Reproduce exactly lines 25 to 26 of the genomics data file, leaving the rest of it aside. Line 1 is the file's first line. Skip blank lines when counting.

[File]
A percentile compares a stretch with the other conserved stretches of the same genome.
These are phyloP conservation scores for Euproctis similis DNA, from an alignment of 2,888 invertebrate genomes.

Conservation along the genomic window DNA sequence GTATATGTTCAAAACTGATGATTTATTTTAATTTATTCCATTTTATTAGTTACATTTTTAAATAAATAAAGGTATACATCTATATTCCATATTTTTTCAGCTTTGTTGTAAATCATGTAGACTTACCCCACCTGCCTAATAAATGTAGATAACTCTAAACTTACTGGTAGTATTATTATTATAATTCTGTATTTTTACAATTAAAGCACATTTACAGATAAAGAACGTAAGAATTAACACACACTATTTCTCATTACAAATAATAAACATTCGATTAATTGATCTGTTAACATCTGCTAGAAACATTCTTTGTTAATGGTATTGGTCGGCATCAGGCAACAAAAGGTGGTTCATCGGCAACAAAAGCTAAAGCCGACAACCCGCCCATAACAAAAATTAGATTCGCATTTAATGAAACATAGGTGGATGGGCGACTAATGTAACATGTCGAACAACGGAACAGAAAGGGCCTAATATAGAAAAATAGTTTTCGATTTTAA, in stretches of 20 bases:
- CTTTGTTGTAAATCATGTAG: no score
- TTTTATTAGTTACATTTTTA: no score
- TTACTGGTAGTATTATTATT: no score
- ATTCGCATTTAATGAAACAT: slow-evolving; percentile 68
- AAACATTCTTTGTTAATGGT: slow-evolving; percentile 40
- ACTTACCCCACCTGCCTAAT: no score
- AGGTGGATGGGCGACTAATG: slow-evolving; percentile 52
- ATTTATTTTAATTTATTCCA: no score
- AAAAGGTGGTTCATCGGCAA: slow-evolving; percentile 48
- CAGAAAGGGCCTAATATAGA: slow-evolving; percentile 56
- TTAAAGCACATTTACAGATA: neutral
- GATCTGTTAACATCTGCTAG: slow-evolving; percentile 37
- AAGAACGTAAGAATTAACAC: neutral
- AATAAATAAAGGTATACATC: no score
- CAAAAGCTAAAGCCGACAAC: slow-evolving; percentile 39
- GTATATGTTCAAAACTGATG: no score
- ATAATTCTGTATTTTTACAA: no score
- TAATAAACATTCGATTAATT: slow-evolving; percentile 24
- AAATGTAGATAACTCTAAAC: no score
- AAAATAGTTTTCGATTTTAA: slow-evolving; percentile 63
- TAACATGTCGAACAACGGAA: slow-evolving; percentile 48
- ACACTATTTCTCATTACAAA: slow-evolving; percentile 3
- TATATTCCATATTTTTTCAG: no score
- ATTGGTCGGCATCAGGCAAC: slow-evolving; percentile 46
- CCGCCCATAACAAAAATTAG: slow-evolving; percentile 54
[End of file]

- ACACTATTTCTCATTACAAA: slow-evolving; percentile 3
- TATATTCCATATTTTTTCAG: no score